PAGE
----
The Check-In Center opened in January 2011, the result of a legal settlement stemming from a Sept. 22, 2009, incident in which employees with the city’s Environmental Services Department threw away homeless people's possessions without providing sufficient notice or following city law. It was modeled after a similar program in Downtown L.A.; unlike L.A.'s, though, which is paid for by local business owners, San Diego's Check-In Center doesn't have a consistent funding source. A few City Council members have provided grants from their discretionary budgets, but Girls Think Tank (GTT), a small nonprofit that took over operation of the Check-In Center earlier this year, is going to have to fundraise to keep it going. In September, GTT got notice that they have to vacate the Check-In Center's current location at the end of this month so the building could be demolished to make way for an affordable-housing project.
The almost-empty Check-In Center; the space used to be filled with neatly lined-up bins
Jacky Vel, director of operations for the Check-In Center, said that over the last six month, GTT's looked at more than 15 possible sites. Vel said she "completely laid out plans" for three promising sites, but all three fell through—GTT was either outbid, or the owner of the site was asking too much.
"We are prepared to pay for rent, but not market rate," Vel said.
GTT got permission from St. Vincent de Paul to use a gated parking lot at 16th and Commercial until Jan. 1, 2013. But that means moving more than 350 storage bins (actually, large trash cans) all the way from Ninth Avenue and Broadway. Volunteers, mostly homeless men who use the Check-In Center, were loading the bins into a U-Haul truck 26 at a time when I stopped by today.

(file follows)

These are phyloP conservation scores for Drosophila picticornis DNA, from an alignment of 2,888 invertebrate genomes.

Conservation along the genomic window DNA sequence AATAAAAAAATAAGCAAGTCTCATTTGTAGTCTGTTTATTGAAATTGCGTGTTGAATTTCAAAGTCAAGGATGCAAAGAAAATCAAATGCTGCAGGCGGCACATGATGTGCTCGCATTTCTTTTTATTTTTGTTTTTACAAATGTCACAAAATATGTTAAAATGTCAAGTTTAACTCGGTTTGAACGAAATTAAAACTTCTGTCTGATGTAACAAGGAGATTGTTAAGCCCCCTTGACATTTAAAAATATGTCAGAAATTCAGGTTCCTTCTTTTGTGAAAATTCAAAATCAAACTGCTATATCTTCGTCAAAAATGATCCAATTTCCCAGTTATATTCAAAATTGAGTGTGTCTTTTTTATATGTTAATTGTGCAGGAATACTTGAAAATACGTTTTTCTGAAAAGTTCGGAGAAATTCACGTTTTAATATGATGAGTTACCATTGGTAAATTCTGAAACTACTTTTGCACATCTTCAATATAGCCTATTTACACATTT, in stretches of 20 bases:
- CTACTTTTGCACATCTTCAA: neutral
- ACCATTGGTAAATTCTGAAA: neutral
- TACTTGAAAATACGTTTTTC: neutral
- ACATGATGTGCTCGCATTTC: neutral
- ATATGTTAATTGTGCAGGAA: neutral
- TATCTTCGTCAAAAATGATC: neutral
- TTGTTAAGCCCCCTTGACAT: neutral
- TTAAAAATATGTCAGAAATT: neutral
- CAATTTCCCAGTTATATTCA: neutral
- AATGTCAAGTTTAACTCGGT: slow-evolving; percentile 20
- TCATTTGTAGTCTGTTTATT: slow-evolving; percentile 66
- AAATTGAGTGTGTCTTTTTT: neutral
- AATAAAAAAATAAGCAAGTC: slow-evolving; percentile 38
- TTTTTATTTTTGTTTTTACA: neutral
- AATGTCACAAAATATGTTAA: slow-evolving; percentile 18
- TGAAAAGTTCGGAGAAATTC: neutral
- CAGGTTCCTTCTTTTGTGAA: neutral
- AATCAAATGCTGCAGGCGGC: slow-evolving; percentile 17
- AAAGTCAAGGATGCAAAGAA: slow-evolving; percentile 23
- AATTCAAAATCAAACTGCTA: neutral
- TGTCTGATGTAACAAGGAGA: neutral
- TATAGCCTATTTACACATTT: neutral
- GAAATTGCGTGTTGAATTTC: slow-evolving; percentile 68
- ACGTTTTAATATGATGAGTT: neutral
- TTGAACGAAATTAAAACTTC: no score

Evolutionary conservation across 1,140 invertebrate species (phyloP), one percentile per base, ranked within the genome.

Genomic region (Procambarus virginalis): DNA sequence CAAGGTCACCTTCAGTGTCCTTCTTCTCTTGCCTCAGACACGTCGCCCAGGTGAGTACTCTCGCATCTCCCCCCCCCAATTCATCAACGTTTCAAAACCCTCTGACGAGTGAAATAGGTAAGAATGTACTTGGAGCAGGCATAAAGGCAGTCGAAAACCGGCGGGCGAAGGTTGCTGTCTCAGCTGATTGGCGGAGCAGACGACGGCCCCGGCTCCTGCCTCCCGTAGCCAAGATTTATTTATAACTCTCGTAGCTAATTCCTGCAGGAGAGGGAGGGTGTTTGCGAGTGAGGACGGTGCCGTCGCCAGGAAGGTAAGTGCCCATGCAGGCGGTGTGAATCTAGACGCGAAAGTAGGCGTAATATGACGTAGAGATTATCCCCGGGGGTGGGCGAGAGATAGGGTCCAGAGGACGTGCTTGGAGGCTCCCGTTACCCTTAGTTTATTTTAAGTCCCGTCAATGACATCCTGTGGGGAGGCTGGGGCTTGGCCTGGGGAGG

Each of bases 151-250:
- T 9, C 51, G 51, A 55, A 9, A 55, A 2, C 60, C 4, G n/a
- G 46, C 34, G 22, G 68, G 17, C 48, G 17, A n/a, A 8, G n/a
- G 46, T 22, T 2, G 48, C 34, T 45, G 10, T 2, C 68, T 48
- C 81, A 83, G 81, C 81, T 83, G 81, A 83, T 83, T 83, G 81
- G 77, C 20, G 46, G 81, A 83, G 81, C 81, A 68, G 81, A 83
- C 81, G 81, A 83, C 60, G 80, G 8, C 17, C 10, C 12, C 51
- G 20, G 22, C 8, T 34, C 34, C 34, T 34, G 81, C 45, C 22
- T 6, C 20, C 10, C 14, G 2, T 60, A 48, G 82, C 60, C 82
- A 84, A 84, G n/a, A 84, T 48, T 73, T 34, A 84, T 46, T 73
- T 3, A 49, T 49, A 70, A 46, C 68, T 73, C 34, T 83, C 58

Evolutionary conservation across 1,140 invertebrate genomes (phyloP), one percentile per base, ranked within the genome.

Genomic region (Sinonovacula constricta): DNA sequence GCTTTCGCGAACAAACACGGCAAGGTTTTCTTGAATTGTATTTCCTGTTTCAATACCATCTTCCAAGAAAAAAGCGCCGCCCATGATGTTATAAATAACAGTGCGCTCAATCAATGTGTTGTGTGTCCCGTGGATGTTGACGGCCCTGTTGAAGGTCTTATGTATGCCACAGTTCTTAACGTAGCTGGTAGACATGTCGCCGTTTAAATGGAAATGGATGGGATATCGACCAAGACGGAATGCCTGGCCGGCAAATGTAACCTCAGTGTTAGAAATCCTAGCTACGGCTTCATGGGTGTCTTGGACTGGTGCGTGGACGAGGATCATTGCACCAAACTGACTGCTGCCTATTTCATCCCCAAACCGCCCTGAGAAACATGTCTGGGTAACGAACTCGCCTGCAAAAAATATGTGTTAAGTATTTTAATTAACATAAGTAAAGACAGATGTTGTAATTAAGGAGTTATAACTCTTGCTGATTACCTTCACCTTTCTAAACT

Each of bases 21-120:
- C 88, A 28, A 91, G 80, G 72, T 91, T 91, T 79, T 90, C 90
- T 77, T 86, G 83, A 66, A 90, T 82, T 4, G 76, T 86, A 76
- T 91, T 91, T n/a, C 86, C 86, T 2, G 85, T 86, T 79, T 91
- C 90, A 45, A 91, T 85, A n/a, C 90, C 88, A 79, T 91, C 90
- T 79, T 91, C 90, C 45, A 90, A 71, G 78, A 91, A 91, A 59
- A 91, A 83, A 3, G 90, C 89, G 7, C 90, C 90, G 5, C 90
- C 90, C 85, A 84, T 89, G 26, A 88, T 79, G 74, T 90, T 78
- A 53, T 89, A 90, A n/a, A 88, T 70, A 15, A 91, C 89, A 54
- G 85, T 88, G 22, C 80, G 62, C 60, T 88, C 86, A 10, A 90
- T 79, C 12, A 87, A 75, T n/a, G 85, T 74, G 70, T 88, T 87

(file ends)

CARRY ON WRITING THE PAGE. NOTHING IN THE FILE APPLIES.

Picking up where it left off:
Jan Swanson was one of the volunteers. He called the Check-In Center "a blessing." He used to stash his possessions in the bushes, hoping they would be there when he returned.
"I have a place to store my stuff during the day to be able to take care of doctor's appointments, to look for work, and not have to worry about getting my stuff stolen," he said.
Another volunteer, J.R., a vet, said he's been able to get other vets to make use of the Check-In Center. He said it's been a first step to helping them get access to services, like drug and alcohol treatment, and finding employment.
"I've seen some lives change around here," he said.
The Check-In Center's temporary home at 16th and Commercial
The Check-In Center's temporary home is in an area that many homeless folks refer to as "the bottoms," since it's where you'll find a more hard-core population, more drug activity and crime. Vel said GTT can't afford 24-hour security, though guards at St. Vincent de Paul said they'd keep an eye on the lot. To protect from dampness and rain, Vel said, they're encouraging people to put their stuff in plastic bags and tie down the tops of the bins. Ross is worried that handicapped people who might not have been able to get their stuff out before the move—or didn't know about the move—won't be able to make it all the way to 16th Street.
"We could not wait for people to come get their stuff out," he said. "How do you get ahold of these people?"
Over at the lot, Danny McCray, the Check-In Center's security guard, who'll be working during the day at the lot, said he plans to be prepared for inclement weather.